A dispute that has arisen in recent months between OTE and PPC after George Stassis' plan to enter telecommunications has reached the Prime Minister’s office.
The management of Michalis Tsamaz at OTE considered it almost certain that the company would be able to monopolize the fiber optic network, just like it monopolizes today the "last mile" in telecommunications, ie the copper network that connects the cabin with the subscriber's house.
Limited investments by OTE's competitors in optical fibers allowed OTE management to believe that it would prevail in the era of optical fibers. Just as its competitors today pay fees to reach the final consumer through the copper network, so too will they pay in the future to reach them through fiber optics.
Until the announcements of the head of PPC, G. Stassis, came, that is, and the party was ruined.
PPC, as Stassis said in the last teleconference with the analysts, wants to quickly and cheaply develop a fiber optic network leading to houses, not to sell telecommunication services itself. It will lease it to telecommunications groups so that they can provide services. In other words, PPC will do what OTE wants to have a monopoly on!
The copper that is ... gold
Today, the most profitable part of OTE is its ageing copper network, because the group collects money from millions of lines that customers have, e.g. of Vodafone Greece, Wind Hellas and Nova. The management of the group is in a hurry to develop the fiber optic network and, as it announced on the occasion of its half-year results. By the end of the year it will have reached 550,000 households. OTE, however, has significant costs for the development of the fiber optic network. Today it is digging in areas of Attica and the rest of Greece that it considers commercially attractive and has included in the company’s investment plan.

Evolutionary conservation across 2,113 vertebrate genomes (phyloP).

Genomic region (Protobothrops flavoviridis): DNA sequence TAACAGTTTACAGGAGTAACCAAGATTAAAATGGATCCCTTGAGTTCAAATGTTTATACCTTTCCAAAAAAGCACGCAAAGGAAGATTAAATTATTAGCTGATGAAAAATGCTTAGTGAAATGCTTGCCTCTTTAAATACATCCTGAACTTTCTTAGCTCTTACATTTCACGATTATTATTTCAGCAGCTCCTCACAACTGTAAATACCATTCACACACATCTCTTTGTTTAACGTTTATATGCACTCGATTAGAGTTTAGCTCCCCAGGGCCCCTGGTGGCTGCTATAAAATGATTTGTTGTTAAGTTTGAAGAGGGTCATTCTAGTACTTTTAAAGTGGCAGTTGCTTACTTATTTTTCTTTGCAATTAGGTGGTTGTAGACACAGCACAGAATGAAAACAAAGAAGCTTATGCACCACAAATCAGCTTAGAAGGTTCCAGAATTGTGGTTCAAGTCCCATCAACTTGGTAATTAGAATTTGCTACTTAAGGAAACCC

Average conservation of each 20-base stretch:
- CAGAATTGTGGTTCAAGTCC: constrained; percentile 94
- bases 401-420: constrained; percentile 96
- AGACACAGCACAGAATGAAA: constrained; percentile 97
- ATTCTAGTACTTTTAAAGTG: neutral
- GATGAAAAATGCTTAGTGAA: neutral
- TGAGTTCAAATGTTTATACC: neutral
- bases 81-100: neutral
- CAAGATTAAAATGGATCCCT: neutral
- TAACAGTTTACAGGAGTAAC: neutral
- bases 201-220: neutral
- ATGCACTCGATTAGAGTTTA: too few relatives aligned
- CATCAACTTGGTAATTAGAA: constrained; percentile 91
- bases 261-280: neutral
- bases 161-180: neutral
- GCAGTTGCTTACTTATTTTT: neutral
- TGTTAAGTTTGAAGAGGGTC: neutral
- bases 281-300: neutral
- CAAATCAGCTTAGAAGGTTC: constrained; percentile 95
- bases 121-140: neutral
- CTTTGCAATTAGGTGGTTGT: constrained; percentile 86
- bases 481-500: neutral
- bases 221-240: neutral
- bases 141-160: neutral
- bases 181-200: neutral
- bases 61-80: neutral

On the contrary, PPC can utilize the existing infrastructure of HEDNO, ie the electricity poles, to reach the fiber optic network to every house in the country at a lower cost and at faster speed. Stassis insists on this plan because, as the former head of ENEL Romania, he knows first hand how this country managed to have one of the cheapest and fastest internet connections in Europe: Utilize the electricity poles to pass fiber optics with low cost and in a short time.
Some, even officials within the government, argue that the country does not need a second access network and that investments by OTE and other providers, combined with government subsidies such as the Ultra Fast Broadband project, are sufficient. In other words, they believe that the optical fibers will reach their target sufficiently. This indicates that there is no need to spend hundreds of millions from PPC to offer a competitive access point to Greek households.
It seems, however, that PPC does not have the same opinion. But some in the government also see an investment gap in fiber optics and believe that there is room for PPC’s involvement.
One of the arguments of those who wanted to block Stassis’ plans was neighboring Italy. The previous government wanted to merge the two companies that control the fiber-optic home-based infrastructure: Open Fiber, founded by ENEL (Australian Macquarie recently acquired 40%), and FiberCop, which controls the infrastructure in " last mile "of the former Telecom Italia monopoly. But the current government of Mario Draghi has overturned the plan and says the market will answer whether Italy needs one or two access networks. Coincidentally, the minister in charge is Vittorio Kolao, the former CEO of the British group Vodafone.